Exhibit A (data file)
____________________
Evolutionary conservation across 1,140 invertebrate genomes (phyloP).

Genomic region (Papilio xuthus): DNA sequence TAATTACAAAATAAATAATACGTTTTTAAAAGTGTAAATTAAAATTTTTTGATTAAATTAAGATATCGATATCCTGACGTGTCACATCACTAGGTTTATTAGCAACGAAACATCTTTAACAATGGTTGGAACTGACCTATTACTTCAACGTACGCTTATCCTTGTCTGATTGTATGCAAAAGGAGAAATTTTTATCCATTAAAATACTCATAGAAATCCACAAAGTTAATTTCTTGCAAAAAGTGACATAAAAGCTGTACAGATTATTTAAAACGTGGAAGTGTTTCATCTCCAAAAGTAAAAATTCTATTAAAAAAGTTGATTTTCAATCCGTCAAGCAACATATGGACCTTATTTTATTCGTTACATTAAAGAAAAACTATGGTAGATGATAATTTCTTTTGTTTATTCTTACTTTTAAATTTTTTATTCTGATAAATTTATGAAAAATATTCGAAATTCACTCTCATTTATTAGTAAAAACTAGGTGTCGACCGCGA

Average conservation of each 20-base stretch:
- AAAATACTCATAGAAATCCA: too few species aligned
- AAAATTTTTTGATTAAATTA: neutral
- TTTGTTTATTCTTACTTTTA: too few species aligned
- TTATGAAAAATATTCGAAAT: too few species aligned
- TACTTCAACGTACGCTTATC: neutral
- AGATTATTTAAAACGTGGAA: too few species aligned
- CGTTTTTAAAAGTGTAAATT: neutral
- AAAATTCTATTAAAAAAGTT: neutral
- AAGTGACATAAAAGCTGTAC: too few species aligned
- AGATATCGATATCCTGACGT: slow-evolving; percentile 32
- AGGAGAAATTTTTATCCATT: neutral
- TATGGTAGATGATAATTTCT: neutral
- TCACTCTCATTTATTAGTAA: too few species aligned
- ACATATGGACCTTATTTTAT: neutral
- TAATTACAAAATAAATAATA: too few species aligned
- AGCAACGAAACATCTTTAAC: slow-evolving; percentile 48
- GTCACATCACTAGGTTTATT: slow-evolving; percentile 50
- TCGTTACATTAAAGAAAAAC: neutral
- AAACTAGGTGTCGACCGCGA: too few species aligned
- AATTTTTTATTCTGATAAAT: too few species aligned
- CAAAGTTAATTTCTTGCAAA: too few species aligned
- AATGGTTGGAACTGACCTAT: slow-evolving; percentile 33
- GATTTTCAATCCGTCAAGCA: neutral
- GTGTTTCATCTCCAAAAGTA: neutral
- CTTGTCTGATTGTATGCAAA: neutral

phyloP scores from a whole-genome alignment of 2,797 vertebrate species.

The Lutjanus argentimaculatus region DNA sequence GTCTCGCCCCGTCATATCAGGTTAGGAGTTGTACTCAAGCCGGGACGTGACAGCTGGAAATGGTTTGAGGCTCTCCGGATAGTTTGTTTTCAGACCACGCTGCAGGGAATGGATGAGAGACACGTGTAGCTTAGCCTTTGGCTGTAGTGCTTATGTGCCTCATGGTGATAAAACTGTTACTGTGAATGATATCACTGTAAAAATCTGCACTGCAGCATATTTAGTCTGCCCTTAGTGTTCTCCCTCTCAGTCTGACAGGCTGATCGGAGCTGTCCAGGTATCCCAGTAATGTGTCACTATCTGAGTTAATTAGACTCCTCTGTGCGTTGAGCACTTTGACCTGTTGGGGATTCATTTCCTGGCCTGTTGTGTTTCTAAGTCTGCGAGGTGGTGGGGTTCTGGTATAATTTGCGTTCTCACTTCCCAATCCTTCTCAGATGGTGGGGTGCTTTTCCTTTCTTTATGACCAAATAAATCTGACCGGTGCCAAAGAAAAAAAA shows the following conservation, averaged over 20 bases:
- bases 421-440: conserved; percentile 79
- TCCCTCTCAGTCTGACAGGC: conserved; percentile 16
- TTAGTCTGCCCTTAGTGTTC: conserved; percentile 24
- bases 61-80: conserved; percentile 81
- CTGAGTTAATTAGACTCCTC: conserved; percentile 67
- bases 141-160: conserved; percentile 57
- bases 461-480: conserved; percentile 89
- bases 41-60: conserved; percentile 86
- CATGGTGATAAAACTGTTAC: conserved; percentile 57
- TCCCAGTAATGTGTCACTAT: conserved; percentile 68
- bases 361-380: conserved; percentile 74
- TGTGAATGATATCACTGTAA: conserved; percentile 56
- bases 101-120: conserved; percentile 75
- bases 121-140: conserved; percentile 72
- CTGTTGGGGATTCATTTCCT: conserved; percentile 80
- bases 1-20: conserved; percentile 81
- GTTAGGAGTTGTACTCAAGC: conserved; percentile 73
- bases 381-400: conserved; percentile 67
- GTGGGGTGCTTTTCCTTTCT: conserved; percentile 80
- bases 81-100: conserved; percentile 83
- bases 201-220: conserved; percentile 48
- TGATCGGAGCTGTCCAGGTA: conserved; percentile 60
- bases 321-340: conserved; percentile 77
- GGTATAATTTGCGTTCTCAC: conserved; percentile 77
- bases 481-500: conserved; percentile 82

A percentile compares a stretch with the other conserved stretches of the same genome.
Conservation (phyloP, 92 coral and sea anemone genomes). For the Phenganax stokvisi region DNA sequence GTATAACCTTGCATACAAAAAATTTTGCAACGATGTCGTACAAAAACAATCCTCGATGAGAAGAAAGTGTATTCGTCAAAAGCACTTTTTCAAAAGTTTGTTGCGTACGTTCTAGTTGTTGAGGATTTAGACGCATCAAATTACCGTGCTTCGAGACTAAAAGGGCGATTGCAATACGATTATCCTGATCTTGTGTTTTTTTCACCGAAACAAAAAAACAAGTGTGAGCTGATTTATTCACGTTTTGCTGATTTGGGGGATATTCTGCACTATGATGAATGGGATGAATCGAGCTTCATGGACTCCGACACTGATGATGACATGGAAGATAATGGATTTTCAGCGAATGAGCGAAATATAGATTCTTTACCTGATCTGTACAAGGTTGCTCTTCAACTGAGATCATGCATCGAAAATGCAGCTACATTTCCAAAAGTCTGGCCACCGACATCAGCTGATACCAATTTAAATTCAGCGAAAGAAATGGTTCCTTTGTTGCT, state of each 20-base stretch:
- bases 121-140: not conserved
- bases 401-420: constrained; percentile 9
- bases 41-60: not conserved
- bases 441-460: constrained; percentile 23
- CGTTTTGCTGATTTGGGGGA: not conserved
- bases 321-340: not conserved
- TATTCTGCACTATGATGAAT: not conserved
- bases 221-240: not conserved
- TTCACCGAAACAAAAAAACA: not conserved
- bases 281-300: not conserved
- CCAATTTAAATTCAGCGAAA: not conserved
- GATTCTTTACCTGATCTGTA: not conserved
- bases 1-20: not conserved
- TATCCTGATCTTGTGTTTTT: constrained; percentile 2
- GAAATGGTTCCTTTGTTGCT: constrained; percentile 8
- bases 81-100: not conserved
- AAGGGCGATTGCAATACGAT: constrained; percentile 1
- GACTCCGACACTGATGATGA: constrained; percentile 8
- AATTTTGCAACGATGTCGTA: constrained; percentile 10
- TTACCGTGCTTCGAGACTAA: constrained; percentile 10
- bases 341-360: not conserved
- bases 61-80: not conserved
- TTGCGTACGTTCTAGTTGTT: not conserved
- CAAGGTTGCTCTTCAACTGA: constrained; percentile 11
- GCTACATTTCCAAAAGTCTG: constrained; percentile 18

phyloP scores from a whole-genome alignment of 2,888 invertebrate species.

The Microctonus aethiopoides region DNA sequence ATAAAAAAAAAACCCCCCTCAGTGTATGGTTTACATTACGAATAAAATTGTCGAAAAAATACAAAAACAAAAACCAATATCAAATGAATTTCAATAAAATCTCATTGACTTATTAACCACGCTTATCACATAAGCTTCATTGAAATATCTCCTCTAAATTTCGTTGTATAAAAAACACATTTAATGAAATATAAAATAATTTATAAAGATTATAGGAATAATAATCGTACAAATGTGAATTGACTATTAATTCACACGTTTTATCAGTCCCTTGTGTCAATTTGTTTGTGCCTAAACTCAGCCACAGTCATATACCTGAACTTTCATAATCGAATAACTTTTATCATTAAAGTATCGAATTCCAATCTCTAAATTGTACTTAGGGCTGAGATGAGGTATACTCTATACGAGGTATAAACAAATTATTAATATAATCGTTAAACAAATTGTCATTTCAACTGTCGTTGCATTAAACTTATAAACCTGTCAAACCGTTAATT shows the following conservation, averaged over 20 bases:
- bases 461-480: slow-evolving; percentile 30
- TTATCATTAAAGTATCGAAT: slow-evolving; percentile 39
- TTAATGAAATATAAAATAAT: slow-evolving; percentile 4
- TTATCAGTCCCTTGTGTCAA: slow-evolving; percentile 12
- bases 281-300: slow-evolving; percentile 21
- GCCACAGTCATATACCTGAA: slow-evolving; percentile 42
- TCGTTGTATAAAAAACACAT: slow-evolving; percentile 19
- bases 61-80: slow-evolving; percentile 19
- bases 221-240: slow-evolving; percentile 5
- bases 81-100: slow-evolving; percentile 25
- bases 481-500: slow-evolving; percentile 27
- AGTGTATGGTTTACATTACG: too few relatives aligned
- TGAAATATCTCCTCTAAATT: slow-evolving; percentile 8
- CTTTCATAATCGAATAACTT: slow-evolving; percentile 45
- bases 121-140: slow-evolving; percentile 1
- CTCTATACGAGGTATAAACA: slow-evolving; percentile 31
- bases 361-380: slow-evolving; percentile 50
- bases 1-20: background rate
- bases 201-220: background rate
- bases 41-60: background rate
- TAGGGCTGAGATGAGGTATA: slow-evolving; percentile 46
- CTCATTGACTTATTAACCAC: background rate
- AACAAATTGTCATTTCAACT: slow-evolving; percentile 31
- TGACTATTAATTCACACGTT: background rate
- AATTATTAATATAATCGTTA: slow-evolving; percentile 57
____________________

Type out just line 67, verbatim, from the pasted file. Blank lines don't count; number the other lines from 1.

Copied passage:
- bases 281-300: not conserved